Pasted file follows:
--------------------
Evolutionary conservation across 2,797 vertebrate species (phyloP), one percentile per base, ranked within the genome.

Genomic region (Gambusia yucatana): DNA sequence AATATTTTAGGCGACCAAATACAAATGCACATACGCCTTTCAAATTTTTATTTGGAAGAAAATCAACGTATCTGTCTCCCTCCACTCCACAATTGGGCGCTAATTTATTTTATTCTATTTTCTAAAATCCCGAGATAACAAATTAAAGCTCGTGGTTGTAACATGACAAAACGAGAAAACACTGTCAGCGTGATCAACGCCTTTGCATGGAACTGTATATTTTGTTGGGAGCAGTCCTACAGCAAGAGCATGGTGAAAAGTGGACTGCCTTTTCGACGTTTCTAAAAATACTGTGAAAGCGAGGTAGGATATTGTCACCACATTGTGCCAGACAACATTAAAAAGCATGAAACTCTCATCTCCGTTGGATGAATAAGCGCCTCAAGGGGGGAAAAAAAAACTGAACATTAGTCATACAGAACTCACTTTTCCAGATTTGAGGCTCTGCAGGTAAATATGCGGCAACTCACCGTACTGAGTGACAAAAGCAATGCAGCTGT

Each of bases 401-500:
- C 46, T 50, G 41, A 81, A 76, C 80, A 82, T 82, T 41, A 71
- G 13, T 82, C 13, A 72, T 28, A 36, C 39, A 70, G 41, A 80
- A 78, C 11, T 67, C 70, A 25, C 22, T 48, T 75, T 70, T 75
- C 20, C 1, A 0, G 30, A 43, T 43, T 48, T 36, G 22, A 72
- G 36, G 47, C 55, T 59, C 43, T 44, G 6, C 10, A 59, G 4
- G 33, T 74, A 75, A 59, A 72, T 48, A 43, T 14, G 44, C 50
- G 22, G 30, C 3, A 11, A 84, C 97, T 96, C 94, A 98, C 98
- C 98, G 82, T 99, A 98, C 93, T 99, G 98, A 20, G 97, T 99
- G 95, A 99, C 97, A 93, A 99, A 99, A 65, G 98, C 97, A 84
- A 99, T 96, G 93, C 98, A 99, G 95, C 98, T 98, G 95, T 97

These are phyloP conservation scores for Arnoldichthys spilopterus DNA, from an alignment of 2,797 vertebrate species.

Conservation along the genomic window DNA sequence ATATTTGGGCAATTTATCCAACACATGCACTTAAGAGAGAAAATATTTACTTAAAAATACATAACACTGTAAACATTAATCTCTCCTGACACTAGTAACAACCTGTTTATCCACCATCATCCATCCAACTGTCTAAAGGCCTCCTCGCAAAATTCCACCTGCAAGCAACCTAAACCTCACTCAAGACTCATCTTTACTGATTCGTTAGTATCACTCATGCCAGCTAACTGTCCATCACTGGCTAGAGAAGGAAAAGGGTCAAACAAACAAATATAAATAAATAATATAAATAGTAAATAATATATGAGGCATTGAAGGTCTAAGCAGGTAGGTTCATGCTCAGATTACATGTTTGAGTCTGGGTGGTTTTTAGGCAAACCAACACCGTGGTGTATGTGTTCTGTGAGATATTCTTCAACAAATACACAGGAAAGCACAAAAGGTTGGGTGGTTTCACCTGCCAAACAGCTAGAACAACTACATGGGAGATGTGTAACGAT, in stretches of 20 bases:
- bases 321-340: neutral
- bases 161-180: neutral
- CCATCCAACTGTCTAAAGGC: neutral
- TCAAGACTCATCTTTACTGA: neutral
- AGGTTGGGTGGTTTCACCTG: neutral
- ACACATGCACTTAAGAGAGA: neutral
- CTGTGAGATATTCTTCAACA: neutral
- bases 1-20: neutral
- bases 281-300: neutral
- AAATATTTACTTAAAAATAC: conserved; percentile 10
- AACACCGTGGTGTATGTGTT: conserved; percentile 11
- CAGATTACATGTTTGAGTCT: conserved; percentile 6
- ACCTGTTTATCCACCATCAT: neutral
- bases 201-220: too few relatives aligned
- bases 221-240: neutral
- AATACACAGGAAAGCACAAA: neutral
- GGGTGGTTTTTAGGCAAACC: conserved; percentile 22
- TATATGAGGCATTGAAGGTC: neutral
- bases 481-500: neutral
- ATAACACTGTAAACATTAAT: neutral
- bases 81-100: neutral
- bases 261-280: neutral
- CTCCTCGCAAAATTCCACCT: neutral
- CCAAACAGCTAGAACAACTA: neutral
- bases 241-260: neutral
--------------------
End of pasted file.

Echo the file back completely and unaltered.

Evolutionary conservation across 2,797 vertebrate species (phyloP), one percentile per base, ranked within the genome.

Genomic region (Gambusia yucatana): DNA sequence AATATTTTAGGCGACCAAATACAAATGCACATACGCCTTTCAAATTTTTATTTGGAAGAAAATCAACGTATCTGTCTCCCTCCACTCCACAATTGGGCGCTAATTTATTTTATTCTATTTTCTAAAATCCCGAGATAACAAATTAAAGCTCGTGGTTGTAACATGACAAAACGAGAAAACACTGTCAGCGTGATCAACGCCTTTGCATGGAACTGTATATTTTGTTGGGAGCAGTCCTACAGCAAGAGCATGGTGAAAAGTGGACTGCCTTTTCGACGTTTCTAAAAATACTGTGAAAGCGAGGTAGGATATTGTCACCACATTGTGCCAGACAACATTAAAAAGCATGAAACTCTCATCTCCGTTGGATGAATAAGCGCCTCAAGGGGGGAAAAAAAAACTGAACATTAGTCATACAGAACTCACTTTTCCAGATTTGAGGCTCTGCAGGTAAATATGCGGCAACTCACCGTACTGAGTGACAAAAGCAATGCAGCTGT

Each of bases 401-500:
- C 46, T 50, G 41, A 81, A 76, C 80, A 82, T 82, T 41, A 71
- G 13, T 82, C 13, A 72, T 28, A 36, C 39, A 70, G 41, A 80
- A 78, C 11, T 67, C 70, A 25, C 22, T 48, T 75, T 70, T 75
- C 20, C 1, A 0, G 30, A 43, T 43, T 48, T 36, G 22, A 72
- G 36, G 47, C 55, T 59, C 43, T 44, G 6, C 10, A 59, G 4
- G 33, T 74, A 75, A 59, A 72, T 48, A 43, T 14, G 44, C 50
- G 22, G 30, C 3, A 11, A 84, C 97, T 96, C 94, A 98, C 98
- C 98, G 82, T 99, A 98, C 93, T 99, G 98, A 20, G 97, T 99
- G 95, A 99, C 97, A 93, A 99, A 99, A 65, G 98, C 97, A 84
- A 99, T 96, G 93, C 98, A 99, G 95, C 98, T 98, G 95, T 97

These are phyloP conservation scores for Arnoldichthys spilopterus DNA, from an alignment of 2,797 vertebrate species.

Conservation along the genomic window DNA sequence ATATTTGGGCAATTTATCCAACACATGCACTTAAGAGAGAAAATATTTACTTAAAAATACATAACACTGTAAACATTAATCTCTCCTGACACTAGTAACAACCTGTTTATCCACCATCATCCATCCAACTGTCTAAAGGCCTCCTCGCAAAATTCCACCTGCAAGCAACCTAAACCTCACTCAAGACTCATCTTTACTGATTCGTTAGTATCACTCATGCCAGCTAACTGTCCATCACTGGCTAGAGAAGGAAAAGGGTCAAACAAACAAATATAAATAAATAATATAAATAGTAAATAATATATGAGGCATTGAAGGTCTAAGCAGGTAGGTTCATGCTCAGATTACATGTTTGAGTCTGGGTGGTTTTTAGGCAAACCAACACCGTGGTGTATGTGTTCTGTGAGATATTCTTCAACAAATACACAGGAAAGCACAAAAGGTTGGGTGGTTTCACCTGCCAAACAGCTAGAACAACTACATGGGAGATGTGTAACGAT, in stretches of 20 bases:
- bases 321-340: neutral
- bases 161-180: neutral
- CCATCCAACTGTCTAAAGGC: neutral
- TCAAGACTCATCTTTACTGA: neutral
- AGGTTGGGTGGTTTCACCTG: neutral
- ACACATGCACTTAAGAGAGA: neutral
- CTGTGAGATATTCTTCAACA: neutral
- bases 1-20: neutral
- bases 281-300: neutral
- AAATATTTACTTAAAAATAC: conserved; percentile 10
- AACACCGTGGTGTATGTGTT: conserved; percentile 11
- CAGATTACATGTTTGAGTCT: conserved; percentile 6
- ACCTGTTTATCCACCATCAT: neutral
- bases 201-220: too few relatives aligned
- bases 221-240: neutral
- AATACACAGGAAAGCACAAA: neutral
- GGGTGGTTTTTAGGCAAACC: conserved; percentile 22
- TATATGAGGCATTGAAGGTC: neutral
- bases 481-500: neutral
- ATAACACTGTAAACATTAAT: neutral
- bases 81-100: neutral
- bases 261-280: neutral
- CTCCTCGCAAAATTCCACCT: neutral
- CCAAACAGCTAGAACAACTA: neutral
- bases 241-260: neutral